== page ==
Is a deep learning model capable of understanding systems governed by certain first principle laws by only observing the system's output? Can deep learning learn the underlying physics and honor the physics when making predictions?..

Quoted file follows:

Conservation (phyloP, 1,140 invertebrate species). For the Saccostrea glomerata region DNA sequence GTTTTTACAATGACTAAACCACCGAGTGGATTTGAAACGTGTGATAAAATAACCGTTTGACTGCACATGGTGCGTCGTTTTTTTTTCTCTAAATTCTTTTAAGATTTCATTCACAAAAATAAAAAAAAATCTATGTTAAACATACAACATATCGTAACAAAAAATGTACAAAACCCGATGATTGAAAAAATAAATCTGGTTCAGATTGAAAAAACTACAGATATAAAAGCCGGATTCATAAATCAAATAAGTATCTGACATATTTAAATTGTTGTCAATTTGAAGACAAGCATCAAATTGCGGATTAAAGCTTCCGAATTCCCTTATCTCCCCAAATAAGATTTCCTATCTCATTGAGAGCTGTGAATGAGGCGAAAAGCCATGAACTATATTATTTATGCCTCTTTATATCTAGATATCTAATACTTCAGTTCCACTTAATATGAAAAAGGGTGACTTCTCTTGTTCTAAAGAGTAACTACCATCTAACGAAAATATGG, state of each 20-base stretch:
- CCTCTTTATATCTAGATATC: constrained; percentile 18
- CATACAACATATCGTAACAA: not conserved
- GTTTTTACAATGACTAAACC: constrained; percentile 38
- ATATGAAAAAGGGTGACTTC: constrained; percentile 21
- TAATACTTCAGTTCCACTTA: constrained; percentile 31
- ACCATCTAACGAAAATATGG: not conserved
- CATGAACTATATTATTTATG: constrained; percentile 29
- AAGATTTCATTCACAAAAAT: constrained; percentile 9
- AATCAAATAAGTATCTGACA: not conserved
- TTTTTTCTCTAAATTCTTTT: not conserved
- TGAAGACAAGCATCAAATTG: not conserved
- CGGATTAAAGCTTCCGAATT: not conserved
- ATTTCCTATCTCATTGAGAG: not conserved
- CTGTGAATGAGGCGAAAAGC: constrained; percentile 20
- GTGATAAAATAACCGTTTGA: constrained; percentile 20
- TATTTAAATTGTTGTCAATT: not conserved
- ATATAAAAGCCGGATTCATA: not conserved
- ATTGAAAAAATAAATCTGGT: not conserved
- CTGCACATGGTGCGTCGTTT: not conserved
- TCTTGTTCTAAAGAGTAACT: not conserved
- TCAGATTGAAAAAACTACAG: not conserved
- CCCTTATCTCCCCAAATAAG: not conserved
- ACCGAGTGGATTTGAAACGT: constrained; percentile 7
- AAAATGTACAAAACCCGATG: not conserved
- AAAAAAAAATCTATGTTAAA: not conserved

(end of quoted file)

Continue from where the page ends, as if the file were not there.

The answers are both positive. In an effort to simulate two-dimensional subsurface fluid dynamics in porous media, we found that an accurate deep-learning-based proxy model can be taught efficiently by a computationally expensive finite-volume-based simulator. We pose the problem as an image-to-image regression, running the simulator with different input parameters to furnish a synthetic training dataset upon which we fit the deep learning models. Since the data is spatiotemporal, we compare the performance of two alternative treatments of time; a convolutional LSTM versus an autoencoder network that treats time as a direct input. Adversarial methods are adopted to address the sharp spatial gradient in the fluid dynamic problems. Compared to traditional simulation, the proposed deep learning approach enables much faster forward computation, which allows us to explore more scenarios with a much larger parameter space given the same time. It is shown that the improved forward computation efficiency is particularly valuable in solving inversion problems, where the physics model has unknown parameters to be determined by history matching. By computing the pixel-level attention of the trained model, we quantify the sensitivity of the deep learning model to key physical parameters and hence demonstrate that the inversion problems can be solved with great acceleration. We assess the efficacy of the machine learning surrogate in terms of its training speed and accuracy. The network can be trained within minutes using limited training data and achieve accuracy that scales desirably with the amount of training data supplied.